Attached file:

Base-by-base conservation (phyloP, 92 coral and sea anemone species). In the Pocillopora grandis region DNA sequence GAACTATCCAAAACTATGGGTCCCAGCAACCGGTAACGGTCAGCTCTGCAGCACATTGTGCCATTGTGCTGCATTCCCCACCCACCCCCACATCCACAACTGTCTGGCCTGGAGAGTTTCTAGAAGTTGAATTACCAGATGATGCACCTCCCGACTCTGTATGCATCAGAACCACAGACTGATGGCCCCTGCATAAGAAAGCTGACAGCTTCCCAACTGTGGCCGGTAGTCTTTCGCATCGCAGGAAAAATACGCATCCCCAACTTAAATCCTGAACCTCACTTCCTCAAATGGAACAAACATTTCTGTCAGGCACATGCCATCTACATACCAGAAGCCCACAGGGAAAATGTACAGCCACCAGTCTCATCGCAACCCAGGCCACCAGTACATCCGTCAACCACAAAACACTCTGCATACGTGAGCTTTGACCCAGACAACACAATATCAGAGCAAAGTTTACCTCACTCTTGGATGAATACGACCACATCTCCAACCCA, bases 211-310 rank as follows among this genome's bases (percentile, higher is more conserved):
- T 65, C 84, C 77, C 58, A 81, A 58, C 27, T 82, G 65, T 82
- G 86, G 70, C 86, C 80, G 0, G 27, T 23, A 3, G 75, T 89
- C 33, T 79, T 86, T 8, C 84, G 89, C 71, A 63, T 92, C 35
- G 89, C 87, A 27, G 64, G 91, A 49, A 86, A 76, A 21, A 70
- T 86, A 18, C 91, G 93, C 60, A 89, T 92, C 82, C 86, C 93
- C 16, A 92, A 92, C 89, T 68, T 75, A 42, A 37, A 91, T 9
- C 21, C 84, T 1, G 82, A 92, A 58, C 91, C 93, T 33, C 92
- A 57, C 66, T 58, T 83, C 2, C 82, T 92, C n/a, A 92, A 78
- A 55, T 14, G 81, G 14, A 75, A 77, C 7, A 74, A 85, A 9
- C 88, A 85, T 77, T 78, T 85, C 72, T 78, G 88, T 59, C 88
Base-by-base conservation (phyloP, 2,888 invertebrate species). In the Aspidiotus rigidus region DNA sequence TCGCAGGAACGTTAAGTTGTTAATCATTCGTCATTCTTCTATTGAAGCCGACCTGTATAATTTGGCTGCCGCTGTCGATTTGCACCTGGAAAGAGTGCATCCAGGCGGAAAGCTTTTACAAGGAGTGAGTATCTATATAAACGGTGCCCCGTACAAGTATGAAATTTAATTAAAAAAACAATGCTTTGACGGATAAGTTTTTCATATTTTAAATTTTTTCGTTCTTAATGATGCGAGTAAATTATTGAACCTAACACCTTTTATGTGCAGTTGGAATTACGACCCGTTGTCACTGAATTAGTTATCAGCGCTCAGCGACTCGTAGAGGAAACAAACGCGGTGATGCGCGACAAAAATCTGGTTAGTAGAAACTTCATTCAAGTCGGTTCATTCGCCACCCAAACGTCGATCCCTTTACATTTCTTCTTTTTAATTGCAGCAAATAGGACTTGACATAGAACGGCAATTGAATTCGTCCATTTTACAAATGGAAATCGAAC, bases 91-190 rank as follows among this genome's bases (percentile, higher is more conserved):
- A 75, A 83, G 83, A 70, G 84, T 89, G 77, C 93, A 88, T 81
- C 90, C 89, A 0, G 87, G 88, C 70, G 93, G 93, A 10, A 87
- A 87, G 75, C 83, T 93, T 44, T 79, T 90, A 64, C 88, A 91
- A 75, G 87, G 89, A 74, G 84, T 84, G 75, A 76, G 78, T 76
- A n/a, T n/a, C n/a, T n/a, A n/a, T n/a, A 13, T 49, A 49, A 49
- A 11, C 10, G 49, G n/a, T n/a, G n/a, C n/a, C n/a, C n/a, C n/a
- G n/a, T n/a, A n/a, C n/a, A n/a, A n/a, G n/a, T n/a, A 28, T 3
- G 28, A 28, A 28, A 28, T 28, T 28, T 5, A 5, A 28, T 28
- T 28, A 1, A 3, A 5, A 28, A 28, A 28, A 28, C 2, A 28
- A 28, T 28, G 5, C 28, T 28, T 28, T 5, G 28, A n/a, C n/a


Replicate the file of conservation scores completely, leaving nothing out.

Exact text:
Base-by-base conservation (phyloP, 92 coral and sea anemone species). In the Pocillopora grandis region DNA sequence GAACTATCCAAAACTATGGGTCCCAGCAACCGGTAACGGTCAGCTCTGCAGCACATTGTGCCATTGTGCTGCATTCCCCACCCACCCCCACATCCACAACTGTCTGGCCTGGAGAGTTTCTAGAAGTTGAATTACCAGATGATGCACCTCCCGACTCTGTATGCATCAGAACCACAGACTGATGGCCCCTGCATAAGAAAGCTGACAGCTTCCCAACTGTGGCCGGTAGTCTTTCGCATCGCAGGAAAAATACGCATCCCCAACTTAAATCCTGAACCTCACTTCCTCAAATGGAACAAACATTTCTGTCAGGCACATGCCATCTACATACCAGAAGCCCACAGGGAAAATGTACAGCCACCAGTCTCATCGCAACCCAGGCCACCAGTACATCCGTCAACCACAAAACACTCTGCATACGTGAGCTTTGACCCAGACAACACAATATCAGAGCAAAGTTTACCTCACTCTTGGATGAATACGACCACATCTCCAACCCA, bases 211-310 rank as follows among this genome's bases (percentile, higher is more conserved):
- T 65, C 84, C 77, C 58, A 81, A 58, C 27, T 82, G 65, T 82
- G 86, G 70, C 86, C 80, G 0, G 27, T 23, A 3, G 75, T 89
- C 33, T 79, T 86, T 8, C 84, G 89, C 71, A 63, T 92, C 35
- G 89, C 87, A 27, G 64, G 91, A 49, A 86, A 76, A 21, A 70
- T 86, A 18, C 91, G 93, C 60, A 89, T 92, C 82, C 86, C 93
- C 16, A 92, A 92, C 89, T 68, T 75, A 42, A 37, A 91, T 9
- C 21, C 84, T 1, G 82, A 92, A 58, C 91, C 93, T 33, C 92
- A 57, C 66, T 58, T 83, C 2, C 82, T 92, C n/a, A 92, A 78
- A 55, T 14, G 81, G 14, A 75, A 77, C 7, A 74, A 85, A 9
- C 88, A 85, T 77, T 78, T 85, C 72, T 78, G 88, T 59, C 88
Base-by-base conservation (phyloP, 2,888 invertebrate species). In the Aspidiotus rigidus region DNA sequence TCGCAGGAACGTTAAGTTGTTAATCATTCGTCATTCTTCTATTGAAGCCGACCTGTATAATTTGGCTGCCGCTGTCGATTTGCACCTGGAAAGAGTGCATCCAGGCGGAAAGCTTTTACAAGGAGTGAGTATCTATATAAACGGTGCCCCGTACAAGTATGAAATTTAATTAAAAAAACAATGCTTTGACGGATAAGTTTTTCATATTTTAAATTTTTTCGTTCTTAATGATGCGAGTAAATTATTGAACCTAACACCTTTTATGTGCAGTTGGAATTACGACCCGTTGTCACTGAATTAGTTATCAGCGCTCAGCGACTCGTAGAGGAAACAAACGCGGTGATGCGCGACAAAAATCTGGTTAGTAGAAACTTCATTCAAGTCGGTTCATTCGCCACCCAAACGTCGATCCCTTTACATTTCTTCTTTTTAATTGCAGCAAATAGGACTTGACATAGAACGGCAATTGAATTCGTCCATTTTACAAATGGAAATCGAAC, bases 91-190 rank as follows among this genome's bases (percentile, higher is more conserved):
- A 75, A 83, G 83, A 70, G 84, T 89, G 77, C 93, A 88, T 81
- C 90, C 89, A 0, G 87, G 88, C 70, G 93, G 93, A 10, A 87
- A 87, G 75, C 83, T 93, T 44, T 79, T 90, A 64, C 88, A 91
- A 75, G 87, G 89, A 74, G 84, T 84, G 75, A 76, G 78, T 76
- A n/a, T n/a, C n/a, T n/a, A n/a, T n/a, A 13, T 49, A 49, A 49
- A 11, C 10, G 49, G n/a, T n/a, G n/a, C n/a, C n/a, C n/a, C n/a
- G n/a, T n/a, A n/a, C n/a, A n/a, A n/a, G n/a, T n/a, A 28, T 3
- G 28, A 28, A 28, A 28, T 28, T 28, T 5, A 5, A 28, T 28
- T 28, A 1, A 3, A 5, A 28, A 28, A 28, A 28, C 2, A 28
- A 28, T 28, G 5, C 28, T 28, T 28, T 5, G 28, A n/a, C n/a